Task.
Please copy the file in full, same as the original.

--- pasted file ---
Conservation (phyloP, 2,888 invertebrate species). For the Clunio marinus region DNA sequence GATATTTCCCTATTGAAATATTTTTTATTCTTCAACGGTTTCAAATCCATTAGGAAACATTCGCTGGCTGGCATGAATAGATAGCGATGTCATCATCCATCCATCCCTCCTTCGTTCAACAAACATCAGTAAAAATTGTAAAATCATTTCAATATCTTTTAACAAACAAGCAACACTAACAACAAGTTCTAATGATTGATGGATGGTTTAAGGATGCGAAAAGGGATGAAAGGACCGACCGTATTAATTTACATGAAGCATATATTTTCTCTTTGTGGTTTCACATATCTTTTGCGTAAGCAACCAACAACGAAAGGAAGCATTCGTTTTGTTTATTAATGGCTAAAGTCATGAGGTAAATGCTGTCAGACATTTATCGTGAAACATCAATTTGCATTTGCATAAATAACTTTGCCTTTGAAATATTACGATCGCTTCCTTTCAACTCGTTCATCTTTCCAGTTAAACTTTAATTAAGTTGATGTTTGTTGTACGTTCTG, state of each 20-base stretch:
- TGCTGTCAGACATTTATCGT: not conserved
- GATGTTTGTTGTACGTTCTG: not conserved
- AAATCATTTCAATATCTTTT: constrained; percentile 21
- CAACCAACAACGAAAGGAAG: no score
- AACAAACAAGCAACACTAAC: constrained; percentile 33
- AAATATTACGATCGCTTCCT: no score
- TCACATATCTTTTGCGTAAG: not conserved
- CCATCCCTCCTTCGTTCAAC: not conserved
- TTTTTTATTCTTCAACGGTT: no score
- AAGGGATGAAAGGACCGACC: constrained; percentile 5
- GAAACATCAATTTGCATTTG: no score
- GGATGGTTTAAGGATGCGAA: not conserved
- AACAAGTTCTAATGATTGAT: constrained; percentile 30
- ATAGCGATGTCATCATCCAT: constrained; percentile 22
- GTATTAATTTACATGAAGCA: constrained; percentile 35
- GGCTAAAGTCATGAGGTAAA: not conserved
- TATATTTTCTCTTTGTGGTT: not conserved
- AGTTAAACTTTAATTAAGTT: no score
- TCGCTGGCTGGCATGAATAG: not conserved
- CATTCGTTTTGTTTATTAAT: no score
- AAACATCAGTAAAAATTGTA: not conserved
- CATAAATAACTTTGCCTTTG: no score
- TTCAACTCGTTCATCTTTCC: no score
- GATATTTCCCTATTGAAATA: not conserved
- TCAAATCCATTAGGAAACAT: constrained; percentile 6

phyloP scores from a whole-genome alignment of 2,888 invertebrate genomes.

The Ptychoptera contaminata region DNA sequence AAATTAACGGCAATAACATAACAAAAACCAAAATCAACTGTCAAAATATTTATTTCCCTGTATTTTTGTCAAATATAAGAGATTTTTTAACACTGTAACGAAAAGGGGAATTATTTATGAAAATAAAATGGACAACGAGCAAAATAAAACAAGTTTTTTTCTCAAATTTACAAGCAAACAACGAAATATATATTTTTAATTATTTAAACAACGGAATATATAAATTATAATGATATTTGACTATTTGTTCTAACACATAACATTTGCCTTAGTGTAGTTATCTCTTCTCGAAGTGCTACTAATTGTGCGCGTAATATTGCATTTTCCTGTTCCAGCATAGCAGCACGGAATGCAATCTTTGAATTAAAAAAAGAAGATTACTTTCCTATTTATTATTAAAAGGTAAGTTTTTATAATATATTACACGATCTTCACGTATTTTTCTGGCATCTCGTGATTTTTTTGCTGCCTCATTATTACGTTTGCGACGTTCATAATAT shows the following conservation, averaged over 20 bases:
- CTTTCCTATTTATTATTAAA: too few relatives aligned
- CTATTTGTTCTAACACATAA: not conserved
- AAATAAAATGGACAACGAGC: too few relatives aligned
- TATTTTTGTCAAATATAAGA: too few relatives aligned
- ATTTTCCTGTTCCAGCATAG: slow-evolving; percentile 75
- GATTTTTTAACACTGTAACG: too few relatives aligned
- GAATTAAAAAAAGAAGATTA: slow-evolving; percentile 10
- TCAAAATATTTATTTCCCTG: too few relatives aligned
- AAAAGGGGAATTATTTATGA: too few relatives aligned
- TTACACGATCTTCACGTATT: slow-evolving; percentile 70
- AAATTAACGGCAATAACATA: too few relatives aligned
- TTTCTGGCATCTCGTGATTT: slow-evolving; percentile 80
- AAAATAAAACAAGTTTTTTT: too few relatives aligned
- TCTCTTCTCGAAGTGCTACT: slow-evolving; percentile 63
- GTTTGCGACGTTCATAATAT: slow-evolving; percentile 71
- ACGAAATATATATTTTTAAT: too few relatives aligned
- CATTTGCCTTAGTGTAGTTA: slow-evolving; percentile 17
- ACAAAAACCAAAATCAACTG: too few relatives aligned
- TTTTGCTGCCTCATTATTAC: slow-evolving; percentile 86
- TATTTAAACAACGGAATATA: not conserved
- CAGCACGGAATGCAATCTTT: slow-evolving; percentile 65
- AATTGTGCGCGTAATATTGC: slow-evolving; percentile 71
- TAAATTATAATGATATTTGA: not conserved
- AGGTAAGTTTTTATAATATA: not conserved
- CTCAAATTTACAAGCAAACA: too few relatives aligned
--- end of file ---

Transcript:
Conservation (phyloP, 2,888 invertebrate species). For the Clunio marinus region DNA sequence GATATTTCCCTATTGAAATATTTTTTATTCTTCAACGGTTTCAAATCCATTAGGAAACATTCGCTGGCTGGCATGAATAGATAGCGATGTCATCATCCATCCATCCCTCCTTCGTTCAACAAACATCAGTAAAAATTGTAAAATCATTTCAATATCTTTTAACAAACAAGCAACACTAACAACAAGTTCTAATGATTGATGGATGGTTTAAGGATGCGAAAAGGGATGAAAGGACCGACCGTATTAATTTACATGAAGCATATATTTTCTCTTTGTGGTTTCACATATCTTTTGCGTAAGCAACCAACAACGAAAGGAAGCATTCGTTTTGTTTATTAATGGCTAAAGTCATGAGGTAAATGCTGTCAGACATTTATCGTGAAACATCAATTTGCATTTGCATAAATAACTTTGCCTTTGAAATATTACGATCGCTTCCTTTCAACTCGTTCATCTTTCCAGTTAAACTTTAATTAAGTTGATGTTTGTTGTACGTTCTG, state of each 20-base stretch:
- TGCTGTCAGACATTTATCGT: not conserved
- GATGTTTGTTGTACGTTCTG: not conserved
- AAATCATTTCAATATCTTTT: constrained; percentile 21
- CAACCAACAACGAAAGGAAG: no score
- AACAAACAAGCAACACTAAC: constrained; percentile 33
- AAATATTACGATCGCTTCCT: no score
- TCACATATCTTTTGCGTAAG: not conserved
- CCATCCCTCCTTCGTTCAAC: not conserved
- TTTTTTATTCTTCAACGGTT: no score
- AAGGGATGAAAGGACCGACC: constrained; percentile 5
- GAAACATCAATTTGCATTTG: no score
- GGATGGTTTAAGGATGCGAA: not conserved
- AACAAGTTCTAATGATTGAT: constrained; percentile 30
- ATAGCGATGTCATCATCCAT: constrained; percentile 22
- GTATTAATTTACATGAAGCA: constrained; percentile 35
- GGCTAAAGTCATGAGGTAAA: not conserved
- TATATTTTCTCTTTGTGGTT: not conserved
- AGTTAAACTTTAATTAAGTT: no score
- TCGCTGGCTGGCATGAATAG: not conserved
- CATTCGTTTTGTTTATTAAT: no score
- AAACATCAGTAAAAATTGTA: not conserved
- CATAAATAACTTTGCCTTTG: no score
- TTCAACTCGTTCATCTTTCC: no score
- GATATTTCCCTATTGAAATA: not conserved
- TCAAATCCATTAGGAAACAT: constrained; percentile 6

phyloP scores from a whole-genome alignment of 2,888 invertebrate genomes.

The Ptychoptera contaminata region DNA sequence AAATTAACGGCAATAACATAACAAAAACCAAAATCAACTGTCAAAATATTTATTTCCCTGTATTTTTGTCAAATATAAGAGATTTTTTAACACTGTAACGAAAAGGGGAATTATTTATGAAAATAAAATGGACAACGAGCAAAATAAAACAAGTTTTTTTCTCAAATTTACAAGCAAACAACGAAATATATATTTTTAATTATTTAAACAACGGAATATATAAATTATAATGATATTTGACTATTTGTTCTAACACATAACATTTGCCTTAGTGTAGTTATCTCTTCTCGAAGTGCTACTAATTGTGCGCGTAATATTGCATTTTCCTGTTCCAGCATAGCAGCACGGAATGCAATCTTTGAATTAAAAAAAGAAGATTACTTTCCTATTTATTATTAAAAGGTAAGTTTTTATAATATATTACACGATCTTCACGTATTTTTCTGGCATCTCGTGATTTTTTTGCTGCCTCATTATTACGTTTGCGACGTTCATAATAT shows the following conservation, averaged over 20 bases:
- CTTTCCTATTTATTATTAAA: too few relatives aligned
- CTATTTGTTCTAACACATAA: not conserved
- AAATAAAATGGACAACGAGC: too few relatives aligned
- TATTTTTGTCAAATATAAGA: too few relatives aligned
- ATTTTCCTGTTCCAGCATAG: slow-evolving; percentile 75
- GATTTTTTAACACTGTAACG: too few relatives aligned
- GAATTAAAAAAAGAAGATTA: slow-evolving; percentile 10
- TCAAAATATTTATTTCCCTG: too few relatives aligned
- AAAAGGGGAATTATTTATGA: too few relatives aligned
- TTACACGATCTTCACGTATT: slow-evolving; percentile 70
- AAATTAACGGCAATAACATA: too few relatives aligned
- TTTCTGGCATCTCGTGATTT: slow-evolving; percentile 80
- AAAATAAAACAAGTTTTTTT: too few relatives aligned
- TCTCTTCTCGAAGTGCTACT: slow-evolving; percentile 63
- GTTTGCGACGTTCATAATAT: slow-evolving; percentile 71
- ACGAAATATATATTTTTAAT: too few relatives aligned
- CATTTGCCTTAGTGTAGTTA: slow-evolving; percentile 17
- ACAAAAACCAAAATCAACTG: too few relatives aligned
- TTTTGCTGCCTCATTATTAC: slow-evolving; percentile 86
- TATTTAAACAACGGAATATA: not conserved
- CAGCACGGAATGCAATCTTT: slow-evolving; percentile 65
- AATTGTGCGCGTAATATTGC: slow-evolving; percentile 71
- TAAATTATAATGATATTTGA: not conserved
- AGGTAAGTTTTTATAATATA: not conserved
- CTCAAATTTACAAGCAAACA: too few relatives aligned